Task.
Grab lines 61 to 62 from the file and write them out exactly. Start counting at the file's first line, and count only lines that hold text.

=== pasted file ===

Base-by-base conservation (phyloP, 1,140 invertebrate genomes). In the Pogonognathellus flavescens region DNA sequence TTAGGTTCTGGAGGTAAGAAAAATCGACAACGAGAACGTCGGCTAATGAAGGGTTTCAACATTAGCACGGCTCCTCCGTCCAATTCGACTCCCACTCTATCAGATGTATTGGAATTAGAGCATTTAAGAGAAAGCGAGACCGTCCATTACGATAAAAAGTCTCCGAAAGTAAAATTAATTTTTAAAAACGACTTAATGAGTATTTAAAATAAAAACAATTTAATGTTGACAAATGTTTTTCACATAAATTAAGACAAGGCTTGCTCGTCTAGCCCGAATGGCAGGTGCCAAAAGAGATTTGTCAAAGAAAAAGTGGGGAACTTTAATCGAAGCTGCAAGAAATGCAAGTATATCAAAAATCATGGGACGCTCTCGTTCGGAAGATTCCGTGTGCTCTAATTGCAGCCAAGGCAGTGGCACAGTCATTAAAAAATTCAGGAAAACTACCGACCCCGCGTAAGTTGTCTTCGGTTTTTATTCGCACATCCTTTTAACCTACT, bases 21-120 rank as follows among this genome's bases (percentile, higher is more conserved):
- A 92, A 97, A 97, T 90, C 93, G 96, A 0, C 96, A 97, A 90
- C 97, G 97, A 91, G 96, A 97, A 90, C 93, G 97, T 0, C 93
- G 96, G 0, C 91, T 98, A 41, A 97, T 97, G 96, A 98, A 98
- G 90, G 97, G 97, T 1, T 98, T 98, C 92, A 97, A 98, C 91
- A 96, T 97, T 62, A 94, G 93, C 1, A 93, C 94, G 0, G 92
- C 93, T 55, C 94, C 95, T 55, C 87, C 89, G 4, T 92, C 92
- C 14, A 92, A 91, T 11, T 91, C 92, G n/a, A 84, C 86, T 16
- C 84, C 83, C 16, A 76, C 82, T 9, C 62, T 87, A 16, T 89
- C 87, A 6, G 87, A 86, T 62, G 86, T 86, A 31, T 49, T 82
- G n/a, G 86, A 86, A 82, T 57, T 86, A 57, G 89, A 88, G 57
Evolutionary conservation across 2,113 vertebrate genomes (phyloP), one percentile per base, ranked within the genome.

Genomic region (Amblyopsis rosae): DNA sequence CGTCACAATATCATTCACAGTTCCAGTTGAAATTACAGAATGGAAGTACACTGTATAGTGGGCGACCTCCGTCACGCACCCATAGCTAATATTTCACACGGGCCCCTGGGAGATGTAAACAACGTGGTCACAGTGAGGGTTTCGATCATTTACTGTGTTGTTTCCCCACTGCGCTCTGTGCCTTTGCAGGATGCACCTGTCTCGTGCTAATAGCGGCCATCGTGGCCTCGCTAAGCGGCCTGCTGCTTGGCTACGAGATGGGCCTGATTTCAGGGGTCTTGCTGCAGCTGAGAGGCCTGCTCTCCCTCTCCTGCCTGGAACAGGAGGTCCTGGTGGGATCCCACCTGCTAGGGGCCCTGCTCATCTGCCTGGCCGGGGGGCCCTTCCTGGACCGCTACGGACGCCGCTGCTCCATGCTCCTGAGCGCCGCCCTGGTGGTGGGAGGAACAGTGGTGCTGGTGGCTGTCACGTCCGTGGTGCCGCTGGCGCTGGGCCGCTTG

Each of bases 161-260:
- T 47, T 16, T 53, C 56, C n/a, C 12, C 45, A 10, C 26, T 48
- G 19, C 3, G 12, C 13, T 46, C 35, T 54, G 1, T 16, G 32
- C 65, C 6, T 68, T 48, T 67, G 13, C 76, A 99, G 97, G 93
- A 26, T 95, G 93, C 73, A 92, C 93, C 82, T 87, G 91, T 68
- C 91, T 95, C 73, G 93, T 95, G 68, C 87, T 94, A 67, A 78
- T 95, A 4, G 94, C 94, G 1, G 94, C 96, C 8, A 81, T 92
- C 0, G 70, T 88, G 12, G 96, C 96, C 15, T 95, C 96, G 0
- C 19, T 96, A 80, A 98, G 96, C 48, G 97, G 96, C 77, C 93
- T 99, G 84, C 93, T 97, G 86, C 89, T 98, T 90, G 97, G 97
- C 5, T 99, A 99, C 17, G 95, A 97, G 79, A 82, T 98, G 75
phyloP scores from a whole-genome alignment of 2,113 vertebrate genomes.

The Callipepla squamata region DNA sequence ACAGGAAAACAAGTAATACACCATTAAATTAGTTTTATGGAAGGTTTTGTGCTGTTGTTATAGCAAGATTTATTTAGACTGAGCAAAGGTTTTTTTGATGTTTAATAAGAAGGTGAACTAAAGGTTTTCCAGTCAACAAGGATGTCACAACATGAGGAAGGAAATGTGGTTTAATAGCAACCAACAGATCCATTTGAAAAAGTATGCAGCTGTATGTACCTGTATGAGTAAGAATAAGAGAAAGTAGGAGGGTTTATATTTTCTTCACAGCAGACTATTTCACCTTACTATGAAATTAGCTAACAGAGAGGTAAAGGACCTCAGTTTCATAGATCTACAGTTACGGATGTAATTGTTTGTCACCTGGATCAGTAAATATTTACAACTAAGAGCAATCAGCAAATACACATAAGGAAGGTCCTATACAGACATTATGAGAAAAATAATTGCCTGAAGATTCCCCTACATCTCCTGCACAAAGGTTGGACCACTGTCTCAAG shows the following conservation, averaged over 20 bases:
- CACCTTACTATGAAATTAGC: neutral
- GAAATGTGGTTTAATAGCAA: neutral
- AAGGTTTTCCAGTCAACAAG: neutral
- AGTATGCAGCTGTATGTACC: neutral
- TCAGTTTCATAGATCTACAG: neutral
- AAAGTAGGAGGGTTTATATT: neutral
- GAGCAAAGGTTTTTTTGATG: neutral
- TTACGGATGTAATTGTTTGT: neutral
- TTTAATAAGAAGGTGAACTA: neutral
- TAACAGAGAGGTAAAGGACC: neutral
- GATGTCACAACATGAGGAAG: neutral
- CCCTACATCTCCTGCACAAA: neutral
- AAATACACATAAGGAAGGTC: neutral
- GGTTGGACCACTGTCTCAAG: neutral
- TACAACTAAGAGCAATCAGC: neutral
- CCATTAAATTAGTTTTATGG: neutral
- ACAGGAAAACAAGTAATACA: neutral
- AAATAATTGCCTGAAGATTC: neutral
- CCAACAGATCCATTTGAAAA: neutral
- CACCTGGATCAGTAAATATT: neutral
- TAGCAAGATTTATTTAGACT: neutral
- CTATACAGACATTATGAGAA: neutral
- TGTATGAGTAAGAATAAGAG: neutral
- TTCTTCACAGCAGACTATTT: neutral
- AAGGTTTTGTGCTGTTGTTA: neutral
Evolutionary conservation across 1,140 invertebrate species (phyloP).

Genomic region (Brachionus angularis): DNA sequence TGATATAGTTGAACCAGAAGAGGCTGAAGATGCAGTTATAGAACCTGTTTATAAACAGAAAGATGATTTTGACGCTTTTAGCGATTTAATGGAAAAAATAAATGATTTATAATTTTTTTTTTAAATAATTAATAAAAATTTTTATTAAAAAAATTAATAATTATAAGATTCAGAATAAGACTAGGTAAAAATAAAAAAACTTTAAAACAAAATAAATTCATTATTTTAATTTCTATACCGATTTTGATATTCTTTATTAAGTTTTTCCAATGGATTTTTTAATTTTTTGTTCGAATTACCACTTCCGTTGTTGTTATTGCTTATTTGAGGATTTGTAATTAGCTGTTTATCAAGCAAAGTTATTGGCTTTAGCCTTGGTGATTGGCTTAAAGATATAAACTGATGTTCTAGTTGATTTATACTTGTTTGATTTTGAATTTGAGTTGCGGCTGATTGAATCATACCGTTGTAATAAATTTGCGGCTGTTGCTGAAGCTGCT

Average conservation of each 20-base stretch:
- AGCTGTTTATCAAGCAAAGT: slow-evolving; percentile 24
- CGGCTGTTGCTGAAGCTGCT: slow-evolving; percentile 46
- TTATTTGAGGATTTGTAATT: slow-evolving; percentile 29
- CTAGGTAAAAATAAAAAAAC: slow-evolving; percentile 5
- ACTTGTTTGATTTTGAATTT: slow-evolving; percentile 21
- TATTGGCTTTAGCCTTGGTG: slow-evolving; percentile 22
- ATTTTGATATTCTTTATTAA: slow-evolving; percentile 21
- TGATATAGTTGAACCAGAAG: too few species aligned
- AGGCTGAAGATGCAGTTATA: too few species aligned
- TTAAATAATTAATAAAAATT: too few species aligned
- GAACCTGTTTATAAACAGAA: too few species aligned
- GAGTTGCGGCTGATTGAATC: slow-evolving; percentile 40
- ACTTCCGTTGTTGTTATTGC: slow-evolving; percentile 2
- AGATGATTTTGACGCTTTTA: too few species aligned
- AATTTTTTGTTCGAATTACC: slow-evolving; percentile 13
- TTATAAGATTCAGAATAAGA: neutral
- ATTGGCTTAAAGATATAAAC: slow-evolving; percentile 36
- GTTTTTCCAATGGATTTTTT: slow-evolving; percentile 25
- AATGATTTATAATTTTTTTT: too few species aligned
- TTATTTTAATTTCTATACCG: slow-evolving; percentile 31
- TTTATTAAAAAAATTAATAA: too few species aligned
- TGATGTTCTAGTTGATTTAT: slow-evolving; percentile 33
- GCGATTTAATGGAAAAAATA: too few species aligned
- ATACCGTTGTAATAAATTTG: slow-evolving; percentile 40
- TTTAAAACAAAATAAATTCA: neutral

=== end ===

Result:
- ATTTTGATATTCTTTATTAA: slow-evolving; percentile 21
- TGATATAGTTGAACCAGAAG: too few species aligned